perjury that such provider will teach the FMCSA-prescribed curriculum 
that is appropriate for that license or endorsement and that such 
provider meets the eligibility requirements. Training providers that 
meet these requirements would be placed on FMCSA's TPR.
     The ELDTAC approved two sets of Eligibility Requirements 
that training providers would meet in order to appear on the TPR. One 
set of proposed requirements would apply to in-house

[[Page 11954]]

or school training providers that train, or expect to train, more than 
three drivers per year, while the other would pertain to small business 
or for-hire training providers that train, or expect to train, three or 
fewer drivers per year. All training providers would complete the 
Training Provider Identification Report as part of their application 
for registration.
     The ELDTAC agreed that theory and BTW training may be 
delivered by separate providers.
     The ELDTAC approved FMCSA's draft regulatory text setting 
forth the general requirements for training providers listed on FMCSA's 
TPR.
     The compliance date of the rule would be three years from 
the effective date of the final rule.
    Although the ELDTAC approved the consensus agreement unanimously, 
two parties formally dissented (as permitted by the ground rules for 
the negotiated rulemaking) on a single issue, requiring a minimum 
number of hours for BTW (range and road) for Class A training. A more 
detailed discussion of the ELDTAC's deliberations regarding the hours-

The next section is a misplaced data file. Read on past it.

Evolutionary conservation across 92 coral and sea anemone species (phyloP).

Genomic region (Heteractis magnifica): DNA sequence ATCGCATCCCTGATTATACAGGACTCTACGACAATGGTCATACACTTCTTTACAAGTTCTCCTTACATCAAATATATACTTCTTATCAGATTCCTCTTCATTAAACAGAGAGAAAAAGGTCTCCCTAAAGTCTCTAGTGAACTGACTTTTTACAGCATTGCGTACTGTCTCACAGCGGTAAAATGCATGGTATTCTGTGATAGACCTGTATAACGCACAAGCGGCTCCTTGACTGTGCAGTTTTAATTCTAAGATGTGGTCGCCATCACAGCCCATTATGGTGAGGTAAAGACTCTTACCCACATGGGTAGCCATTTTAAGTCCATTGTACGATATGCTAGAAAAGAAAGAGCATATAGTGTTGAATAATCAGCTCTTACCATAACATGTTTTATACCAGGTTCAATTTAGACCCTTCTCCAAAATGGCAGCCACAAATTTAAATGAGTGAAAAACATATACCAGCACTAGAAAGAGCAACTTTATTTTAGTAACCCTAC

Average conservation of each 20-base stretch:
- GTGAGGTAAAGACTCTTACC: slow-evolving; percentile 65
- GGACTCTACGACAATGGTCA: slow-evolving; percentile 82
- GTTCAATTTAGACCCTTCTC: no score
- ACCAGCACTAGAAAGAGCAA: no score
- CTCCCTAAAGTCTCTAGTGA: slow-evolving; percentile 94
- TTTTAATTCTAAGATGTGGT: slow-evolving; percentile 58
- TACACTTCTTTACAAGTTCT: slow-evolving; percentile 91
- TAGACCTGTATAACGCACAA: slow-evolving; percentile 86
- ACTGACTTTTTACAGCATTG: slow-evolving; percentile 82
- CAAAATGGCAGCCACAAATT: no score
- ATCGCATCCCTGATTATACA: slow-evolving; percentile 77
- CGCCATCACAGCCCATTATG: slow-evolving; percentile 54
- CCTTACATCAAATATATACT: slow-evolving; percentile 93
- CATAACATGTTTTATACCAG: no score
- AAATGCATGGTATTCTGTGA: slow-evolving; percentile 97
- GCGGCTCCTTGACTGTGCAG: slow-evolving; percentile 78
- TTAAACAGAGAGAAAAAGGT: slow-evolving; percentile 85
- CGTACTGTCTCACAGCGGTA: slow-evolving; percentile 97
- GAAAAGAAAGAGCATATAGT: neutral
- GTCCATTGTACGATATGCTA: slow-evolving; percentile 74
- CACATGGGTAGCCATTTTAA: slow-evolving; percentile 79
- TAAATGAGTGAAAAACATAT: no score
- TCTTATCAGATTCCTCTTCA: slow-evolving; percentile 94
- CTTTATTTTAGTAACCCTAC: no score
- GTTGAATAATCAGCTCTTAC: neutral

based approach for BTW, including the dissenting comments, is provided 
below in the ``General Discussion of the Proposal'' section.
Issues Left to the Agency's Discretion by ELDTAC
    Several items were discussed by the Committee, but left to the 
Agency's discretion. These include:
     The impact of serious traffic violations on an 
individual's eligibility to be a BTW training instructor.
     Required record retention period for training providers 
listed on the TPR.
     Finalizing the Training Provider Identification Report 
requirements.
    The Committee agreed that a BTW training instructor's driving 
record is relevant to his or her overall qualification, but left to 
FMCSA the decision on how long he or she must have a ``clean'' driving 
record. Accordingly, BTW training instructors, during the two years 
prior to engaging in BTW instruction, must not have had any CMV-related 
convictions for the offenses identified in Sec.  383.51(b) through (e).